Marie Oldfield
University of Glasgow
What is coercion and why do we care? Coercion is widespread and used especially when raising children, but on its darker side coercion can have devastating consequences. We are worried about coercion as it can invalidate consent. This is seen in the USA where campus rape cases have soared in recent years and brought consent and coercion back to the forefront of debate. Coercion is a hotly debated legal, political and ethical concept. However, in all this debate we have seen little in the way of what coercion means exactly and how we determine it is taking place. Wertheimer and Garnett have interesting views about how coercion can be understood, from the morally wrong side of coercion to the situations where people are left much worse off because of its use. Only the morally wrong situations are subject to the law but there is a whole set of coercive situations that could take place which look bad to the outsider but are not necessarily morally wrong. This is the area of coercion I wish to discuss further. Wertheimer states that there are two types of coercion, moralised and non moralised. Moralised coercion concerns whether it was ‘wrongful’ to propose the offer and the non-moralised notion examines whether the coerced had any other reasonable choice. In a similar vein to Wertheimer, Garnett believes that coercion has two roles, Deontic (wrong) and Eudaimonic (bad). This would vaguely map to Deontic as Moralised and Eudaimonic as Non Moralised. Garnett discusses the eudaimonic version at length believing it is relatively unexplored in situations of coercion. This paper consists of 4 sections: • Section 1 discusses what Coercion is • Section 2 reviews Wertheimer’s view of Moralised and Non Moralised Consent • Section 3 discusses Garnett’s View • Section 4 considers a cost-benefit analysis of eudaimonically wrong situations. In conclusion it is apparent that, in order to have a full picture of what kind of situations coercion actually covers we must not simply rely on the deontic concept. The Deontic way of looking at situations will tell us what is morally wrongful and possibly redressable in court but many situations simply sit badly with us. It is here, in this arena, that the eudaimonic concept comes into its own.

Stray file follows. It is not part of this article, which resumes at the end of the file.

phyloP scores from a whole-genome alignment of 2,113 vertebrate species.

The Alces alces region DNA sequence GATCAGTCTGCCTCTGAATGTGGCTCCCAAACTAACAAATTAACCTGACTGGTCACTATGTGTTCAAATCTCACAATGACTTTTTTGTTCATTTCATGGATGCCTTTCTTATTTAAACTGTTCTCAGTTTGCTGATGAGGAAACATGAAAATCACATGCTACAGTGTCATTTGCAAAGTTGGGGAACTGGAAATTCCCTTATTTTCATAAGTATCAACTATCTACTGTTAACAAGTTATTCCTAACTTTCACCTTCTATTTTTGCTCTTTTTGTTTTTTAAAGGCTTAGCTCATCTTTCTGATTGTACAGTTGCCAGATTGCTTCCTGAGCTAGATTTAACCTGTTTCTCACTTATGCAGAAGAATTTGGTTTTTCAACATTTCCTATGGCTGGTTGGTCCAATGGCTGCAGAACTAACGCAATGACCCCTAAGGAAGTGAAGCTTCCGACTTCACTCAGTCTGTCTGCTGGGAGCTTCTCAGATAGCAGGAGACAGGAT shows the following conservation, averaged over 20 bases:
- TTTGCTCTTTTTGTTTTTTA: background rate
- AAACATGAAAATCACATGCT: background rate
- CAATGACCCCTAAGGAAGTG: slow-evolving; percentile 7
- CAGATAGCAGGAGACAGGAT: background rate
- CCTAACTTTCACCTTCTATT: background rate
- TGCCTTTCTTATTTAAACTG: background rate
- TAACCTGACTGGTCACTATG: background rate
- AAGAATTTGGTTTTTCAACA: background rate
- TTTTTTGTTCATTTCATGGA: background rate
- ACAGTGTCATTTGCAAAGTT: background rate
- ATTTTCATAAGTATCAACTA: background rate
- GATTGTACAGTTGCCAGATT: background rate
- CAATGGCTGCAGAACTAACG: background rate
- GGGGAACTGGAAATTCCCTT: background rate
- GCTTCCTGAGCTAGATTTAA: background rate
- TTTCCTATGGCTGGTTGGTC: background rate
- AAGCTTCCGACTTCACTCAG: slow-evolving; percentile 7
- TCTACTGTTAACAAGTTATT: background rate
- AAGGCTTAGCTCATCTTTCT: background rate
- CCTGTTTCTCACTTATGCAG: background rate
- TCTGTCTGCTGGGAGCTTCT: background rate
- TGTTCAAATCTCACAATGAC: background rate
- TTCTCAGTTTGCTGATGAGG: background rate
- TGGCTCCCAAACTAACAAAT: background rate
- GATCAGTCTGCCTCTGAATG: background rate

Keywords Garnett  Coercion  Politics  power  state
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